I had intended to write something in honor of my first anniversary on Open Salon, but I have let a little more than a week slip by, mainly because I was on the road, and writing a blog is even tougher than texting when one is driving. I hope that no one suffered an anxiety attack waiting for my report.
I had never heard of Open Salon until I was told about it early last year by my daughter-in-law, who also writes here. I spent most of my life in journalism, and having been retired some time, I welcomed the opportunity to give people the pleasure of reading me again. The thing I like most about Open Salon is that one can write pretty much anything one wishes. This I have done an average of seven times a month since I joined.
The thing I like least about Open Salon is that its members include some of the rudest people I have ever come across, and they sometimes have a tendency to leave comments on my blog that I find as welcome as a staph infection.
Most of the rude comments are made on my political blogs. I write a fair amount about politics – close to one in every three OS pieces, I find in retrospect. Most of my political blogs are in a satiric vein. While I consider myself politically independent, I do lean toward the conservative side and the Republican party. Today’s Democrats, I feel, are too eager to wipe out many of the social and political values that I cherish. They don’t even seem willing to grant that the GOP is a legitimate other party. They equate Republicanism with fascism. They can be quite irrational about this.
Unfortunately, the OS format makes it impossible to block people from one’s blog, or even from commenting on it. Fortunately, it is possible to delete comments, or to simply close off comments. I have never closed comments on anything I have written here, mainly because I don’t want to prevent rational people from commenting. But I have deleted quite a few comments. The comments I have deleted are mainly those that I consider rude or just plain crazy. I also routinely delete comments from certain individuals whom I have come to dislike intensely. I send them packing even in those rare instances when they say something unobjectionable. OS makes it possible for me to do this, and I take advantage of the privilege.
There seem to be quite a few OS writers who rarely write blogs themselves, but spend most of their waking hours – and maybe even some sleeping hours – sniping at other writers. It takes all kinds. Maybe, like college instructors, they should be denied tenure if they don’t publish enough themselves.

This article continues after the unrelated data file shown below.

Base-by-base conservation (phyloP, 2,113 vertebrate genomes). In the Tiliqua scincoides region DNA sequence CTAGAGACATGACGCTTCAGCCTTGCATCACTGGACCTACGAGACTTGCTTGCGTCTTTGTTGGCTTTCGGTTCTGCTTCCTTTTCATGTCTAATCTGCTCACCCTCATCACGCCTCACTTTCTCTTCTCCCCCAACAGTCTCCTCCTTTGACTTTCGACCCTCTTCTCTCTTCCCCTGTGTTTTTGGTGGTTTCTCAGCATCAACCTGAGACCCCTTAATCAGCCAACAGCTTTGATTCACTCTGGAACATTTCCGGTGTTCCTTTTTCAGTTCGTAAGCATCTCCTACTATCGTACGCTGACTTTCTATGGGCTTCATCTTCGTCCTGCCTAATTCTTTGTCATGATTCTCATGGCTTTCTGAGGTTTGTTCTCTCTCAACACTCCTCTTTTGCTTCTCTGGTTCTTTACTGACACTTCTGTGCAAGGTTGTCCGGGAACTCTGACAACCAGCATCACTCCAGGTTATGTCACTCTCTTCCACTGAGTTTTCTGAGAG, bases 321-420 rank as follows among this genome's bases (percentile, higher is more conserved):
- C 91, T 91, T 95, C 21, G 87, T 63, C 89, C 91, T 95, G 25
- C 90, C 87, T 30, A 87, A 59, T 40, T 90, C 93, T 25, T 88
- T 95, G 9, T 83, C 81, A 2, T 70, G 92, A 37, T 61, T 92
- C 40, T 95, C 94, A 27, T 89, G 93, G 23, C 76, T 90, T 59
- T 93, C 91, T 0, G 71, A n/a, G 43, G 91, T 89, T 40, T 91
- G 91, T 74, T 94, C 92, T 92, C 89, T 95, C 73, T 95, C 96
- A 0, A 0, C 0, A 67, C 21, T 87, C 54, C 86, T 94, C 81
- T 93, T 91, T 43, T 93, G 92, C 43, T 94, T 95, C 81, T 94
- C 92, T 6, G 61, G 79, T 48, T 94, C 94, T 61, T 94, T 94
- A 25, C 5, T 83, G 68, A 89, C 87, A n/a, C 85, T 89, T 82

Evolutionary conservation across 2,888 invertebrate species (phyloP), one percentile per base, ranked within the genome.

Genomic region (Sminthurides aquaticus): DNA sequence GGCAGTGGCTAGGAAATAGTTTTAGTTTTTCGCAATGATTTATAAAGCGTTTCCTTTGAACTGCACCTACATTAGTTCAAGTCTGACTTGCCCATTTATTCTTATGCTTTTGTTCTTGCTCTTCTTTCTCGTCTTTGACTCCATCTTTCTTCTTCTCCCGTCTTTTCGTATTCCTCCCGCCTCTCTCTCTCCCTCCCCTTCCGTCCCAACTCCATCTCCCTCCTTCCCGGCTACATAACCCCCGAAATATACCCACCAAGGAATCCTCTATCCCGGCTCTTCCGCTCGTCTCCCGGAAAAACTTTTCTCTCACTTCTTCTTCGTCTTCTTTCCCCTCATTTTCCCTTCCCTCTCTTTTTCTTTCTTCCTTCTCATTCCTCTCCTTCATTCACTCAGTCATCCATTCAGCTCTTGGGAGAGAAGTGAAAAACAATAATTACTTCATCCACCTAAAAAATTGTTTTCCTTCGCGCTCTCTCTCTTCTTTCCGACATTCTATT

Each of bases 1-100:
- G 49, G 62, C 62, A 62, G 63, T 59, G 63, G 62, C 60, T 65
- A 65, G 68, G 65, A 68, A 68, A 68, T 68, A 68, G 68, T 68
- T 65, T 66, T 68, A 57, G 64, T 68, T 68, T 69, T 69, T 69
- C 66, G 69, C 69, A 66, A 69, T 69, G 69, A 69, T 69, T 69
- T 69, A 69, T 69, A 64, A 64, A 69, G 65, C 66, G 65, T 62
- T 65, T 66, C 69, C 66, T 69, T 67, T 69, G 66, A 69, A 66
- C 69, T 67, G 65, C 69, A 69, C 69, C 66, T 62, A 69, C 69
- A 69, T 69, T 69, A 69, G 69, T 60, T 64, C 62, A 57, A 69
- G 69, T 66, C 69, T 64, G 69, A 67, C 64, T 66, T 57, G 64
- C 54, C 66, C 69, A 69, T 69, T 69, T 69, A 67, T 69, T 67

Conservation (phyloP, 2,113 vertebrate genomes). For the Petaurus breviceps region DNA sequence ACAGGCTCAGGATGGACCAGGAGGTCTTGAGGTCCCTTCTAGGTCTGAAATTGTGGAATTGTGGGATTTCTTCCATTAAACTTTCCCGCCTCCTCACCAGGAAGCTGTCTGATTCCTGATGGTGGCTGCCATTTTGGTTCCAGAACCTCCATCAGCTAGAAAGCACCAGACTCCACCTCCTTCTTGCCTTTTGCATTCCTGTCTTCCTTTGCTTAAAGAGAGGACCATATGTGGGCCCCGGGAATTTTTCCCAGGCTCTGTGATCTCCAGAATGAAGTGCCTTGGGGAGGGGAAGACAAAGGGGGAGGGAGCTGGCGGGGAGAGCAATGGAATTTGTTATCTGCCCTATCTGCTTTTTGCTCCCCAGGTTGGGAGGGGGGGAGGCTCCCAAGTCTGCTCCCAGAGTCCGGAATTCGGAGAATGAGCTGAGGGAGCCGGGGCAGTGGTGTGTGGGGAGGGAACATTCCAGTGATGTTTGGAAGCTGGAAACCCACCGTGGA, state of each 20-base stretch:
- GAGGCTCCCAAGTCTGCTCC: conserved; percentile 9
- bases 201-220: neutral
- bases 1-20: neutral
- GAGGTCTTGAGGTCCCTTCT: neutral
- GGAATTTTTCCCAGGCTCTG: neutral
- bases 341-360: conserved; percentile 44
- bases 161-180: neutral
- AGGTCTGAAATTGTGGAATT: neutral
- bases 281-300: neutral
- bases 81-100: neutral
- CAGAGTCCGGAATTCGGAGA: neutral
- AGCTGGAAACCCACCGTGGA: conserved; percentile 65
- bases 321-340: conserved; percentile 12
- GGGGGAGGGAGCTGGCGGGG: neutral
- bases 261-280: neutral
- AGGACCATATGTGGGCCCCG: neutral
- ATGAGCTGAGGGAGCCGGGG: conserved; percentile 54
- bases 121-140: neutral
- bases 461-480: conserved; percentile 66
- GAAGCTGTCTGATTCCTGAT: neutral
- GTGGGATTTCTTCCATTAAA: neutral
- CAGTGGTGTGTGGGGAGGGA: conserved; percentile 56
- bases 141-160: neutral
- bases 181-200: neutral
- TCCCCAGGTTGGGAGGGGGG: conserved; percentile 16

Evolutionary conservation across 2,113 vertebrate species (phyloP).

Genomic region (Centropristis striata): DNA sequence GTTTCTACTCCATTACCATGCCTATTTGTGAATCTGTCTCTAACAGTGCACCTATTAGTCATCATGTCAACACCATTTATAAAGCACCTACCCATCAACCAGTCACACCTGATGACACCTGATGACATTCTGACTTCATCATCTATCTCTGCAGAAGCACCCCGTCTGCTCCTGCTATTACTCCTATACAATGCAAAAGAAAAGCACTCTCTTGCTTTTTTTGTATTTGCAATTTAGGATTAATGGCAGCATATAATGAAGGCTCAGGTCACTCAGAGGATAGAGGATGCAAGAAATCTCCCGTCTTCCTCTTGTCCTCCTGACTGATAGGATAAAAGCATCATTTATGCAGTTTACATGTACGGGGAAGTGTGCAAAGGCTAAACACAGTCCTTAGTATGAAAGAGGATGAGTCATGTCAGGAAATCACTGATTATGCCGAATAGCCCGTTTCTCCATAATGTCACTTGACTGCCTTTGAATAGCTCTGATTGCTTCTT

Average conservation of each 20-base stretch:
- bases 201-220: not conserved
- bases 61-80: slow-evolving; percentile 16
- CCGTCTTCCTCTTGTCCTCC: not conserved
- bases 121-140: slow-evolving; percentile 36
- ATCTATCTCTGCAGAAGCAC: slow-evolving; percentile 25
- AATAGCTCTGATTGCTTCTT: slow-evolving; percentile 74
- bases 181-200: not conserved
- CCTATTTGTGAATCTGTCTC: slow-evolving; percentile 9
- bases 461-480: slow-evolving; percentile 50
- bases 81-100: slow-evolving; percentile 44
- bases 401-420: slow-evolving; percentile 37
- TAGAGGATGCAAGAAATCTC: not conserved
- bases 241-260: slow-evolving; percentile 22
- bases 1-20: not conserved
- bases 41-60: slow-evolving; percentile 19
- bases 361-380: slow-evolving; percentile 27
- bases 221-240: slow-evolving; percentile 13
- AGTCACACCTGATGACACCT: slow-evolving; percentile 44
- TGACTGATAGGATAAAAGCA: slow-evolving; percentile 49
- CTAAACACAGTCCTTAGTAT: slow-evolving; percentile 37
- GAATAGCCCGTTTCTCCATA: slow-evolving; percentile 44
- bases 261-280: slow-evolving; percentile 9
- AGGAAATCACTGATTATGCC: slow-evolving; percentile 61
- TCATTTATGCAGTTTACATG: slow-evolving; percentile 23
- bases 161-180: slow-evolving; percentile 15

One of my earliest pieces, about the American Indian heroine Sacagawea, was honored with an Editor’s Pick, but I have received only two other EPs since, and never when writing on a political issue. If you want a political EP on OS, you have to follow the Democratic party line. Just log onto the Democratic National Committee Web site and find out what DNC Chair Debbie Wasserman Schultz thinks you should say. It will coincide with what the OS editors think you should say.
I seem to have a steady following here, though not a very large one. Almost all my posts receive at least 200 reads, but only about one out of seven has surpassed 1,000. My most-read piece ever, in which I whined about how badly oldtimers like myself are treated by young people, received 11,000 hits, and I have no idea why. I have somewhat more than forty followers at present, although at one point there were more – until they started closely reading my political essays.
One fascinating statistic: Although all my posts get at least hundreds of views, and some get into the thousand-plus range, I average fewer than four ratings per post. This seems to suggest that most of my readers regard me as a guilty pleasure. I picture them sitting in their dens, long after the rest of the family goes to sleep, hunched in the dark over their screens, but terrified to go on record as approving what I wrote. From me they move on to Internet porno clips, or so I imagine.